Georgian government rejects EU's pressure over law on foreign agents

Georgian government rejects EU's pressure over law on foreign agents The small nation of Georgia is once again at the center of the attention of the European Union
April 24, 2024 17:14
Georgian government rejects EU's pressure over law on foreign agents

The small nation of Georgia is once again at the center of the attention of the European Union.

While the ruling “Georgian Dream” has progressed with its “foreign agents” bill, the EU has decidedly created a new approach to the aspirations of the South Caucasus nation in entering the European Union, by claiming that such a law will only create problems for Georgia in the middle and long terms and its goal of entering the European community might not come to a successful conclusion.

On April 17, the foreign agents law was adopted by the Georgian Parliament in the first reading. The willingness to vote for this initiative was not influenced by the pressure of European politicians and diplomats, claiming that this initiative contradicts the values ​​of the EU and will be a problem for the European integration of Georgia.

A year ago, the ruling party "Georgian Dream" already tried to pass the law "on foreign agents", but after passing it in the first reading, it was forced to give in to pressure from the West. However, within a year, the Georgian government took into account the fact that the relations between the EU and Georgia did not improve amid the compromise made by Tbilisi and pushed through with their initiative, with several slight modifications.

"In 2022, non-governmental organizations openly joined the campaign to open a second front. In the first days after the start of the war, they demanded sanctions against the Russian Federation and the sending of volunteer fighters to Ukraine with the approval of the government... I am convinced that if the law "On transparency of foreign influence" was introduced into action, these organizations would refrain from war propaganda and would not put their donors in an uncomfortable position", - this is how Georgian Prime Minister Iraklii Kobakhidze explained the need to approve the draft of the law.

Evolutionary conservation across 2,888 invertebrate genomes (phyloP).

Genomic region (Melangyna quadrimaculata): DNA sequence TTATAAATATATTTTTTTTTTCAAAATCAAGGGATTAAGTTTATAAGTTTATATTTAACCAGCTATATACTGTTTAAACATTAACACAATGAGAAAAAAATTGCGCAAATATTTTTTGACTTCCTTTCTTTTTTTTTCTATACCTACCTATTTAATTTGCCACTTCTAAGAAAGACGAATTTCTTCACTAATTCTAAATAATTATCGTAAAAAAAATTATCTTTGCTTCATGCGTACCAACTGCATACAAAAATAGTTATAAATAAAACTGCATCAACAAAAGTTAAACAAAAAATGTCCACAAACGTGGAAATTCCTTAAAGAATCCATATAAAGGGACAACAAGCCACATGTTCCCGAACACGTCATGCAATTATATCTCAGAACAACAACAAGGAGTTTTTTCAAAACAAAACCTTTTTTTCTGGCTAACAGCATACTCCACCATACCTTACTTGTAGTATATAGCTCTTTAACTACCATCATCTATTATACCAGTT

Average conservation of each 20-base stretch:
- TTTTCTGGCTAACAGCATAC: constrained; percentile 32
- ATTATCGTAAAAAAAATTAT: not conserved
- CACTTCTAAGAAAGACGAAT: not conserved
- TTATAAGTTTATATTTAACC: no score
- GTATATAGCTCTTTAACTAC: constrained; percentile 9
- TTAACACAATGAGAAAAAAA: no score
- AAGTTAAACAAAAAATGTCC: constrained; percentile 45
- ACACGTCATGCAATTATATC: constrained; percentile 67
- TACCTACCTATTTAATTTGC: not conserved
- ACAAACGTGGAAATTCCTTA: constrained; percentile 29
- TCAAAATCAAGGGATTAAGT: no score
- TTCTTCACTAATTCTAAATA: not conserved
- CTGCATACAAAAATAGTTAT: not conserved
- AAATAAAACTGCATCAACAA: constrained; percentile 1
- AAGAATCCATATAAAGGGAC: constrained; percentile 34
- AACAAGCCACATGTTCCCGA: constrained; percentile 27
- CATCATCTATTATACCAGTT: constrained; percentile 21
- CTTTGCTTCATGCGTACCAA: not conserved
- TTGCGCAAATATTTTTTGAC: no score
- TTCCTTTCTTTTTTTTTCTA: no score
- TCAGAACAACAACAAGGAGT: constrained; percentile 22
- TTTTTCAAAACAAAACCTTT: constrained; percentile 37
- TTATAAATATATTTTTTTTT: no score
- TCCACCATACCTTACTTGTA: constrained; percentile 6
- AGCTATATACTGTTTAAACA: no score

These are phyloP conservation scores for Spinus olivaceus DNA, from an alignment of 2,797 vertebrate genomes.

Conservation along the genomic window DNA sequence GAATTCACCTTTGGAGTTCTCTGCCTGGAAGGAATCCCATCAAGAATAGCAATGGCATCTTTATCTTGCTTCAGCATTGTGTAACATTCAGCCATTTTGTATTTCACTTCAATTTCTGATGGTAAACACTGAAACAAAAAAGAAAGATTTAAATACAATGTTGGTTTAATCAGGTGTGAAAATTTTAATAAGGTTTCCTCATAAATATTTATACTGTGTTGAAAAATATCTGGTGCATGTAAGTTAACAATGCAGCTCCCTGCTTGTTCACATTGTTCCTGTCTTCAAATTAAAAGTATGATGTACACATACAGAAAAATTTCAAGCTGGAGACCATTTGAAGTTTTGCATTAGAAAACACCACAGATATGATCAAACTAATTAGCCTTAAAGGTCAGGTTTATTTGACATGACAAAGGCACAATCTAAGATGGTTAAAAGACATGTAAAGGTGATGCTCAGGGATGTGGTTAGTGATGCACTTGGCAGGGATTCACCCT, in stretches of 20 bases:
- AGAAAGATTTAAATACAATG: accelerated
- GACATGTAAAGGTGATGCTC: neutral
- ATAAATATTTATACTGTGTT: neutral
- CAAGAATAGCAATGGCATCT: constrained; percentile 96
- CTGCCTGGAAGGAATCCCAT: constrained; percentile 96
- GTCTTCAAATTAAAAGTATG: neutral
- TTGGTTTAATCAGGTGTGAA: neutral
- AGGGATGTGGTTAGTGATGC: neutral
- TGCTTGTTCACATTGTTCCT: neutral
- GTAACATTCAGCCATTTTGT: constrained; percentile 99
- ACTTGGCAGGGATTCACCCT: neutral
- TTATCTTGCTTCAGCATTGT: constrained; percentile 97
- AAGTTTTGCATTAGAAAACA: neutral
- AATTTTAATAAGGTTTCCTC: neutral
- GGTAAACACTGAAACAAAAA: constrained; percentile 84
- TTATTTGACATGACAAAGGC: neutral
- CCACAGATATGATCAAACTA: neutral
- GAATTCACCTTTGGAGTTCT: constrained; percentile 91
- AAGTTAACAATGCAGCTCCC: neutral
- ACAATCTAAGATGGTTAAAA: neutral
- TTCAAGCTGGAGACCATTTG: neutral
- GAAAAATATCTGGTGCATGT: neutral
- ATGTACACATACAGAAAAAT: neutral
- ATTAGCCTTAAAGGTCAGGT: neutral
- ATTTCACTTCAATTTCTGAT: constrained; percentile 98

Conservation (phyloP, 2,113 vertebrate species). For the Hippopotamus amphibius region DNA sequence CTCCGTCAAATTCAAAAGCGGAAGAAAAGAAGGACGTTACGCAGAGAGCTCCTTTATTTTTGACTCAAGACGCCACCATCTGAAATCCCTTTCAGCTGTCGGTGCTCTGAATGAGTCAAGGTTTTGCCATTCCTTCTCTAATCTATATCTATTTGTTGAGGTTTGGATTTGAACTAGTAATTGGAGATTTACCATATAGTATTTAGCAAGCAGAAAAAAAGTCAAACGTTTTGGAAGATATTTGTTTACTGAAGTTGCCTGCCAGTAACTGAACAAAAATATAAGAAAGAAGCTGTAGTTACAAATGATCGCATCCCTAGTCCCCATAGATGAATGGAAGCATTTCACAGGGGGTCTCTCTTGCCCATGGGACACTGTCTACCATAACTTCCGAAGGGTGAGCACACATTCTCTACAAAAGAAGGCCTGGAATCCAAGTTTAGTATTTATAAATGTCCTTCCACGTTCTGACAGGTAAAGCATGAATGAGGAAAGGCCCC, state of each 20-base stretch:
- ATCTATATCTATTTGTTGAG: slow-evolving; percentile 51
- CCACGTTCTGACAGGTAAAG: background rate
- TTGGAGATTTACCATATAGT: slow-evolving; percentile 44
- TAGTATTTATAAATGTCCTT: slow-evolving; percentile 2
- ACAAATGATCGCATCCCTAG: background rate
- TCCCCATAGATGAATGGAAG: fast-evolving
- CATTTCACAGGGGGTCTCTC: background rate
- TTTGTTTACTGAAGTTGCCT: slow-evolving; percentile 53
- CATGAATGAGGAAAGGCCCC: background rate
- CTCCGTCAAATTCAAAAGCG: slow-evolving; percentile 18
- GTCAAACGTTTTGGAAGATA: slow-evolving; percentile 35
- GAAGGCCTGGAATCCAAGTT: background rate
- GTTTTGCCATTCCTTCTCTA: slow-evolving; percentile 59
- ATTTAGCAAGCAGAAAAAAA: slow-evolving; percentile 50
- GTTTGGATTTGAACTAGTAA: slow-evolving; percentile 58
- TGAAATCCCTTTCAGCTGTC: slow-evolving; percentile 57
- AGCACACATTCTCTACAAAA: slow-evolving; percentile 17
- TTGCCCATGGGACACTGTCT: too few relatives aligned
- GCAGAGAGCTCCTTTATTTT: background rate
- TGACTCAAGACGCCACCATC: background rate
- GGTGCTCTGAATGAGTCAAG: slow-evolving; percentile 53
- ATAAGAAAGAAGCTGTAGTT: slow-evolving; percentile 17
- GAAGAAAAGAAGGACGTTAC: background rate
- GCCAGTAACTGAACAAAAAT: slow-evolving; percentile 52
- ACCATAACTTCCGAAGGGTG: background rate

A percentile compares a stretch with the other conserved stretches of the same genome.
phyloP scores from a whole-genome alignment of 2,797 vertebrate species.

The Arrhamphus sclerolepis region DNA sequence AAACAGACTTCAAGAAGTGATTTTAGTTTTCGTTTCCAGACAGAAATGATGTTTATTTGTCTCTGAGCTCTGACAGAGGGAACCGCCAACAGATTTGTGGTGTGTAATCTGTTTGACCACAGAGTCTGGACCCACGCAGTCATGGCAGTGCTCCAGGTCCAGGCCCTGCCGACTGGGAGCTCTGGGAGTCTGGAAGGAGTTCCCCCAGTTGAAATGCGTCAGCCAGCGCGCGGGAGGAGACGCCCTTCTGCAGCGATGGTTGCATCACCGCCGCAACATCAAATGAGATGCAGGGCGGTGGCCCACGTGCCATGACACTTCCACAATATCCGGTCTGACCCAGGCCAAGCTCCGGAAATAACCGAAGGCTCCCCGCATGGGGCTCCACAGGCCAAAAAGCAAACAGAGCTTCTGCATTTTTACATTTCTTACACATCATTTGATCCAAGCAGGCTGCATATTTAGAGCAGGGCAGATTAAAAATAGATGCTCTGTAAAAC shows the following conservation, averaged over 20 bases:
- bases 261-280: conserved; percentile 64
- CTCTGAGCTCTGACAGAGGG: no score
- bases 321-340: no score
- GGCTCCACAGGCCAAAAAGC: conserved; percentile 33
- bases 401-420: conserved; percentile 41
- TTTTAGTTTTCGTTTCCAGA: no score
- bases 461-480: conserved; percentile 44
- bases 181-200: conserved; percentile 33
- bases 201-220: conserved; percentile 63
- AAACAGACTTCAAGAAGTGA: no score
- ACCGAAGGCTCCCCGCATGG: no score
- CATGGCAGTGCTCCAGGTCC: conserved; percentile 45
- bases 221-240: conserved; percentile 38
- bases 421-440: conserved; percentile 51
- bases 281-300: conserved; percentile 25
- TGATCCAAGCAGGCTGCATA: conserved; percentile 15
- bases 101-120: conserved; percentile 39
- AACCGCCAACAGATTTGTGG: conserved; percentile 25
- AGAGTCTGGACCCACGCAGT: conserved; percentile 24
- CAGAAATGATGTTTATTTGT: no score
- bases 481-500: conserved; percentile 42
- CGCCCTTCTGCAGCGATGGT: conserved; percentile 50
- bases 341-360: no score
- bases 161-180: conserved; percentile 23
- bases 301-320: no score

According to him, those non-governmental organizations that "openly engage in LGBT propaganda" and those that "brazenly attack the Orthodox Church" oppose this law.

Such an approach created a strong reaction from Brussels. "The European Union calls on Georgia to refrain from adopting legislation that could jeopardize Georgia's path to the EU - a path supported by the vast majority of Georgian citizens," said a joint statement by the High Representative of the European Union for Foreign Affairs and Security Policy, Josep Borrell, and the European Commissioner for European Affairs. neighborhood and enlargement policies by Olivér Várhelyi.

Despite the open warnings from European politicians, the Georgian government has set its mind on completing the task at hand and claims it will not be forced to define its own Internal policy through the pressure of the EU institutions.

"Not a single argument against the law was given, zero arguments. They say that the law contradicts European values. In which part, in which article, why? Zero arguments" commented Prime Minister Kobakhidze on criticism of the West.

"Nothing will be able to prevent the protection of state sovereignty and, therefore, the final adoption of the law. To Europe - with dignity, transparency, and sovereignty. This is our motto and spirit," he clarified.

While the European Union and the Georgian government are at odds over the law introduced by the “Georgian Dream”, the Georgian politicians are seemingly taking a proactive stance. To them, the threats to the EU accession from Brussels seem to be empty, as the procedure itself is taking too much time and can be too protracted.

“Last December, we became a candidate country. The next step is joining,” Irakli Garibashvili told reporters on Saturday. “Today, we are not ready to become a member country.”

Georgian Dream politician and former prime minister also defended the new bill that would label NGOs, campaign groups, and media outlets that receive more than 20 percent of their funding from abroad as agents of foreign influence. Critics say the legislation would drive a wedge between Georgia and the West.
“If we are told that tomorrow we will become a member of the EU, then it will be possible to very easily cancel it, revise, transform or adopt a new law,” Garibashvili said.

At the same time, he claimed that “there is no consensus a country can become a member of the EU today” because the bloc “is not ready for enlargement and it will take time and these next steps depend on many things.”

With the new round of tensions between the two sides, it seems clear that the Georgian government is going to defend its right to impose principles of sovereign politics. To many in the government circles in Tbilisi, the EU position on Georgia seems to be ineffective and unjust.

While Ukraine and Moldova have progressed in their accession talks on the EU membership, the Georgian government feels that Brussels is taking too much time on Tbilisi’s accession plans as well as trying to implement and interfere in the internal Georgian affairs without providing any guarantees or benefits to the country that aspires to enter the European Union. Such an approach creates a divide between the two parties and leads to the distance in their respective interests.

Adil Malikov

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